It is always problematic when you have a megalomaniac who is nasty, belligerent, and a bully. It’s even worse if the same person has nuclear weapons at his disposal. The tyrant who rules North Korea has made life a living hell for his own starved citizens. He has made relations with his neighbours pretty unpleasant as well.
Now that he is defying the world community with the testing of nuclear weapons, his nastiness becomes an even more urgent matter for our consideration. But just what should be done? That is the million dollar question.
And it depends on who you are asking. The leftists get pretty upset when a nation like France tests nuclear weapons, or the US. But it has been quite silent on North Korea. Why is that?
More sober heads are talking about the various options: continued diplomacy, sanctions, the use of force, and the like. One commentator makes some salient points in a new (October 13, 2006) Townhall.com piece.
Charles Krauthammer (“Disarming North Korea”) begins by citing someone not usually associated with conservative or hawkish views: “It shall be the policy of this Nation to regard any nuclear missile launched from Cuba against any nation in the Western Hemisphere as an attack by the Soviet Union on the United States, requiring a full retaliatory response upon the Soviet Union.”
“Now that’s deterrence,” says Krauthammer. And the author?: John F. Kennedy, Oct. 22, 1962. Interestingly, such tough talk actually helped to keep the peace. It’s known as deterrence. And for a half-century the Cold War was kept from going nuclear because of such a stance.
“Deterrence is what you do when there is no way to disarm your enemy. You cannot deprive him of his weapons, but you can keep him from using them. We long ago reached that stage with North Korea. Everyone has tried to figure out how to disarm North Korea. It will not happen. Kim Jong Il is not going to give up his nukes. The only way to disarm the regime is to destroy it. China could do that with sanctions, but will not. The United States could do that with a second Korean War, but will not, either.”
Thus the familiar echoes of the Cuban Missile Crisis. But things have changed over the decades. “We are in a new era far more complicated than Kennedy’s because his great crisis occurred before the age of terrorism. The world of 1962 was still technologically and ideologically primitive: Miniaturized nuclear weaponry had not yet been invented, nor had modern international terrorism. Yasser Arafat and the PLO gave the world that gift half a decade later with their perfection of the political airline hijacking. Terrorism has since grown in popularity, ambition and menace. Its practitioners are in the market for nuclear weapons. North Korea has little else to sell.”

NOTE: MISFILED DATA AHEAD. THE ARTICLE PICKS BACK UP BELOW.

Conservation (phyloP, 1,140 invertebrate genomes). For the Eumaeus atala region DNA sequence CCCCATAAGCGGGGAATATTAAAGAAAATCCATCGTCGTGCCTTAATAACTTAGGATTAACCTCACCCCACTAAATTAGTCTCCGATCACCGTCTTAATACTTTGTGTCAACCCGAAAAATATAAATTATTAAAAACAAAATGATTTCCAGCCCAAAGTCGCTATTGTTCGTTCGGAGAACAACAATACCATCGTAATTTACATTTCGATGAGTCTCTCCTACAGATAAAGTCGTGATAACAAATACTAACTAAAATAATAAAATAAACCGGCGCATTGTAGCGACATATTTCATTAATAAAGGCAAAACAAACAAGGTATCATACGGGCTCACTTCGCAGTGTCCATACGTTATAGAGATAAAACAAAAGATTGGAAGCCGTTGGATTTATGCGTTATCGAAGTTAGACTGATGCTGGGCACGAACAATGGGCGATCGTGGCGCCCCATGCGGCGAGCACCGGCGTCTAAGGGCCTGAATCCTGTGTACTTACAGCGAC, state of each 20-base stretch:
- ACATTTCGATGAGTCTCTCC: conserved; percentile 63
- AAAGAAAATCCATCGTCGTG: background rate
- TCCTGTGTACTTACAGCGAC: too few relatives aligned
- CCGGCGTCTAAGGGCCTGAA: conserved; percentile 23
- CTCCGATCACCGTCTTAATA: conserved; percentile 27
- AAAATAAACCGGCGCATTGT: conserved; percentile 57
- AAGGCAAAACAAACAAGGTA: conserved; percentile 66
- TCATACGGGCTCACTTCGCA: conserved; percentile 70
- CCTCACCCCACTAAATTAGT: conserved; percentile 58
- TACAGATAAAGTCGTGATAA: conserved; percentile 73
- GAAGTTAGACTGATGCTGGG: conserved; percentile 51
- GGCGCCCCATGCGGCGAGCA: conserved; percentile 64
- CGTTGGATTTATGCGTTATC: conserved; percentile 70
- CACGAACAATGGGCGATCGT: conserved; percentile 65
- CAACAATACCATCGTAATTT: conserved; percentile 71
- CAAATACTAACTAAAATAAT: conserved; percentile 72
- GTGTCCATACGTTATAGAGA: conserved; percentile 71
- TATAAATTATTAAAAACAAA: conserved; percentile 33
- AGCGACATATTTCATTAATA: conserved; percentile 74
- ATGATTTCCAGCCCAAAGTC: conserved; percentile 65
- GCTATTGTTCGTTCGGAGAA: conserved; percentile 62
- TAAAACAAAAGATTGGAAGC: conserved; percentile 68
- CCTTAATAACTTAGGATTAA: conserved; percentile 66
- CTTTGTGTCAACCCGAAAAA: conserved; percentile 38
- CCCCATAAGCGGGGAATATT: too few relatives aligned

Krauthammer suggests a new formulation of the Kennedy statement to meet the new challenge: “Given the fact that there is no other nuclear power so recklessly in violation of its nuclear obligations, it shall be the policy of this Nation to regard any detonation of a nuclear explosive on the United States or its allies as an attack by North Korea on the United States requiring a full retaliatory response upon North Korea.”
That is the only sort of language that a thug like Kim Jong Il will understand: “This is how you keep Kim Jong Il from proliferating. Make him understand that his survival would be hostage to the actions of whatever terror group he sold his weapons to. Any terrorist detonation would be assumed to have his address on it. The United States would then return postage. Automaticity of this kind concentrates the mind.”
Of course it is not just North Korea that is making things ugly. We also have another madman, the ruler of Iran, with the same unfortunate aspirations. “This policy has a hitch, however. It only works in a world where there is but a single rogue nuclear state. Once that club expands to two, the policy evaporates because a nuclear terror attack would no longer have a single automatic return address.”
Concludes Krauthammer, “Which is another reason why keeping Iran from going nuclear is so important. With North Korea there is no going back. But Iran is not there yet. One rogue country is tolerable because it can be held accountable. Two rogue countries guarantees undeterrable and therefore inevitable nuclear terrorism.”
It is at a time like this that the leaders of the free world need great wisdom and courage. Let us all pray that these qualities abound in them in the days and weeks ahead.